Regional economic blocs are a good stepping stone to the wider pan-African free trade area. The first step is to have things working in each country, even with different kinds of constraints. Having addressed that, it is about how countries come together in sub-regional groups.
The “killer apps” for Africa’s development have to be the ones that help it solve the problems that keep it from realising the opportunities awaiting it.

Africa has to define itself, not just by geography but by history, culture, business, trade. There are things we need to identify that form good reason for us to come together and identify the opportunities – but, also, the challenges we face in common.

While we talk African unity, there is another song on the other side saying, “No, don’t allow them to come together, divide them, because if they come together and address their challenges they will be a problem for us, they will be a competitor, we will deprive ourselves of where to go and dump things.” That is another threat.

Climate challenges are a given. It is not whether you want it or not, even if you are doing the best yourself in one country, what somebody else is doing wrong will come and affect you.

We have to think of working collectively because so many problems are cross-border. In northern Mozambique, there are reports that terrorists who have launched attacks there in recent times are from all over Africa and neighbouring regions, from Somalia to Yemen.

There are so many killer apps we need, sometimes you ask, which of these problems do you solve first? But you can see how wider integration can stand us in good stead in dealing with most of these issues.

You have been very critical of “liberal democracy” and its “Western limitations”, and argued that politics, ultimately, makes sense if it’s rooted in the unique conditions of peoples and countries. From that view, every country would have its own “unique democracy”. If one accepts that, surely it is still possible to broadly speak of “African democracy”. How would you describe the shape and characteristics of that “African democracy” – if it’s still evolving? How might it look when it’s mature in, say, 15 years?

I am still to be proven wrong over my critique of liberal, or Western, democracy. Democracy is not a stand-alone product. It must fulfill a purpose. It must work for a people.

Does it deliver good results? If it does, then surely it has served that society well and it’s valuable. If it is successful, how can it be undemocratic?

Sometimes in developed societies, they will even explain dysfunction and say this is democracy. Democracy is not dysfunction; it must allow things to be delivered.

What is democracy supposed to provide if not a level of satisfaction people are feeling in the sense of security and prosperity. How are these separable? If it is democracy, then it is a democracy that works and delivers results. Democracy has to put food on the table, and security.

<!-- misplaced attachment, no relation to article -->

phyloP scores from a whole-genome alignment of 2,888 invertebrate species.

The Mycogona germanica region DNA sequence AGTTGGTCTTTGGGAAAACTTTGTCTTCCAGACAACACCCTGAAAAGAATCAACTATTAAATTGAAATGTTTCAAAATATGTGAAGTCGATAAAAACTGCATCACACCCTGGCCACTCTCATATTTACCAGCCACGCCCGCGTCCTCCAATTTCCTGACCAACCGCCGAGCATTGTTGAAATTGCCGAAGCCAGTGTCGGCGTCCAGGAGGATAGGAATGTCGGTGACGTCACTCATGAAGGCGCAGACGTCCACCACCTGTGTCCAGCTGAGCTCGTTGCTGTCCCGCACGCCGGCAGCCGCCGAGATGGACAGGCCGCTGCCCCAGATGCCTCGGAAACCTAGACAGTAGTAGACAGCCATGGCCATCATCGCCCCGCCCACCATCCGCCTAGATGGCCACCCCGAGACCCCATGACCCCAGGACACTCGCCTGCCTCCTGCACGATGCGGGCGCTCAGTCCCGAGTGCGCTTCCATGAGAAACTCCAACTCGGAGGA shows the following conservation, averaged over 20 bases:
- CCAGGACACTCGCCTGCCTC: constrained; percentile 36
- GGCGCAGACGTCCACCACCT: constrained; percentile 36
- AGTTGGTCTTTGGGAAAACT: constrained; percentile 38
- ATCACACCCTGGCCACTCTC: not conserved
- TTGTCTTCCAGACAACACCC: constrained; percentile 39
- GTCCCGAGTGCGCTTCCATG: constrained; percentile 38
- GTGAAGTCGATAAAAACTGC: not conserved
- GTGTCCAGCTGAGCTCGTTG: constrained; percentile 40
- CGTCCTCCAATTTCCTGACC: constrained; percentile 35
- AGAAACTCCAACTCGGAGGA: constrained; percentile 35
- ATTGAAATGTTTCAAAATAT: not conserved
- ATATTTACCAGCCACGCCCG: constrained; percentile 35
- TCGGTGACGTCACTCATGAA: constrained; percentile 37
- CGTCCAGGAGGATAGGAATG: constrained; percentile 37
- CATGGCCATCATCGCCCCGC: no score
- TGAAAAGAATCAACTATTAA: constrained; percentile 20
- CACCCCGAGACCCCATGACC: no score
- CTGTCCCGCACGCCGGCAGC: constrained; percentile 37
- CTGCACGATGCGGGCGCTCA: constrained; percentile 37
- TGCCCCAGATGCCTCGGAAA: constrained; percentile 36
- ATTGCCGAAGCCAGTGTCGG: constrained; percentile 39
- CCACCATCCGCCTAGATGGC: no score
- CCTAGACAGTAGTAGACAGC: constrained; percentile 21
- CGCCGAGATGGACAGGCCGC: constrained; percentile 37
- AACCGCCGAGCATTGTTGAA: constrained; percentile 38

I have been told many times that “democracy is messy”. That dysfunction is democracy – no matter the [political] cost. How can a mess and dysfunction be good? You can’t be striving to be delivering democracy that is a mess. That cannot be an objective. So, my view simply is that democracy is that which delivers good results for a society.

To close, on a lighter note, you are a big sports fan and, assuming you are a betting man, make a wager on these three. First, you are an F1 man, and Mercedes driver Lewis Hamilton has just won his sixth championship. Will he win a seventh title next year?

Yes, for two reasons: one is the technology of his car and the other is himself. He has been prepared since he was a child and does not seem to be losing it. The whole team is my favourite.

Secondly, Pele predicted an African country would win the World Cup by 2000 – he was wrong and there are people who haven’t stopped laughing at him. When do you think an African country is likely to win the World Cup?

(Laughs). I am not sure when it comes to the World Cup. Part of it has a relationship with our level of development.

Why is it that we are so rich and yet so poor? Is it because we don’t know what to do? Most of us know, but we don’t do it. I have watched almost all the World Cups of the past 30 years.

It is not that they are playing badly. At the beginning they are beating the best teams but as they keep going, they go in convinced they are going to lose, and worse still, sometimes they are happy to lose to somebody.

Some of these guys are happy to have lost to a French team because they expect it, and after losing they rush to a player to have his jersey.

And, yet, Africans are the best football players. But for them to perform to their best ability, they have to be in the mix of others, not on their own.

Thirdly, and finally, Rwanda and Eritrea are fast-rising cycling powers in Africa, joining South Africa, which has been at it longer. When do you think either a Rwandan or Eritrean cyclist will win the Tour de France?

There are so many fast-rising Rwandan cyclists, and (in) Eritrea] too. What is notable is the remarkable growth in their confidence. So, I think, soon.

(*This interview was published after the Kusi Ideas Festival).